In both painting and embroidery, highly embellished textiles were used to communicate the special status of the saints and holy figures pictured. If we compare our embroidery to a painting of the same period (that shows the same subject), we can see the importance of textiles—and also of Mary’s crown.
Let’s take a close look at two of the musician angels. The angels’ halos were made using a technique known as couching, where thicker threads are laid down on the surface and then attached to the fabric by threads (in this case of gold and silver).
The artist used light and dark threads on the faces of the figures, and on their drapery to indicate volume. The direction of the stitches creates the curls and waves in their hair, and a different kind of stitch creates the texture of feathers in the rightmost angel’s wings. And just as we see in painting of the period, the embroiderers used different tones to make the forms appear rounded and three dimensional. The fineness of the work is almost hard to conceive.
In the Nativity, we see the newly born Christ held aloft by his mother and swaddled in cloth created with gold and silver thread. Joseph sits to the left, and angels fly above paying homage to the Christ child, just as animals do on the ground below him. On the far right, we see an angel instructing two shepherds that Christ was born.
Every inch is covered in stitches—we only see the background fabric where the embroidery has worn away, and embroidered decorative scrolling vines and leaves fill the space between the figures and animals. The naturalism of the figures and animals seems remarkable given that this is made of tiny stitches. The composition resembles paintings of the period (see for example Giotto’s Nativity and Adoration of the Shepherds from the Arena Chapel). There were standard ways that these frequently-represented subjects were represented—whether in painting or embroidery.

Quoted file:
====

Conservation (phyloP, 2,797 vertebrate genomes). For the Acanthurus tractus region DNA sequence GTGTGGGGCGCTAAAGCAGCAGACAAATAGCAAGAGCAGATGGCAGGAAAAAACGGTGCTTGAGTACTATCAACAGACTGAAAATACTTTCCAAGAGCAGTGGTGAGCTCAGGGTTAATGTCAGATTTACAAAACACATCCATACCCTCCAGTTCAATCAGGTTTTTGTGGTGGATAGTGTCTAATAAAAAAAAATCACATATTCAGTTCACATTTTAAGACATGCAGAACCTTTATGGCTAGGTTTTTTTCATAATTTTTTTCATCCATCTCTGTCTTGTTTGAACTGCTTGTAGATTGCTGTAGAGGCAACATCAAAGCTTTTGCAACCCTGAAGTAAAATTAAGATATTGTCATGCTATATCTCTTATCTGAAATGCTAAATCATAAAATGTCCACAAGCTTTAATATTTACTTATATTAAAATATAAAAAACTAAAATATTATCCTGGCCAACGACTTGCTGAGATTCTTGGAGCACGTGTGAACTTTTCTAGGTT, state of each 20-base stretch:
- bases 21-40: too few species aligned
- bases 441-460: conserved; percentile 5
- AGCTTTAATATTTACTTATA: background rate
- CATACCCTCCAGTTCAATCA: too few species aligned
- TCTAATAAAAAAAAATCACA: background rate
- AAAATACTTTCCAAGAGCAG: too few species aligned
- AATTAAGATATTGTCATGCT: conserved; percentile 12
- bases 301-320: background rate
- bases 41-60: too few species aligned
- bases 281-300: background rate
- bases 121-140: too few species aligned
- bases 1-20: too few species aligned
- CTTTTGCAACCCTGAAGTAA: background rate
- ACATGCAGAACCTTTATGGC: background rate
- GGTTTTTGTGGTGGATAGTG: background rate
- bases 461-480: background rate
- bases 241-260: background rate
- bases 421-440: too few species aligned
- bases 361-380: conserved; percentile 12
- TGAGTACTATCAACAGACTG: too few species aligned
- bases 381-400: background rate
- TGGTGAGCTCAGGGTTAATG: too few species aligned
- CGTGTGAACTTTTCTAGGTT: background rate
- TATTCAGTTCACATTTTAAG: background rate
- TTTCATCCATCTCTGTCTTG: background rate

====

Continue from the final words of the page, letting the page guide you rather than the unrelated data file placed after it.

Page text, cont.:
Altar frontals could also be made of wood, and the Museu Episcopal de Vic and the Museu Nacional d’Art de Catalunya both hold large collections of these.
Though embroidered altar frontals from the 1300s that survive are very rare, there are a few others that are similar to the one in the Accademia today. The Veglia Altar Frontal in the Victoria and Albert Museum in London shows a remarkably similar composition, with the Coronation of the Virgin surrounded by angels in front of a Cloth of Honor, with saints in niches on either side.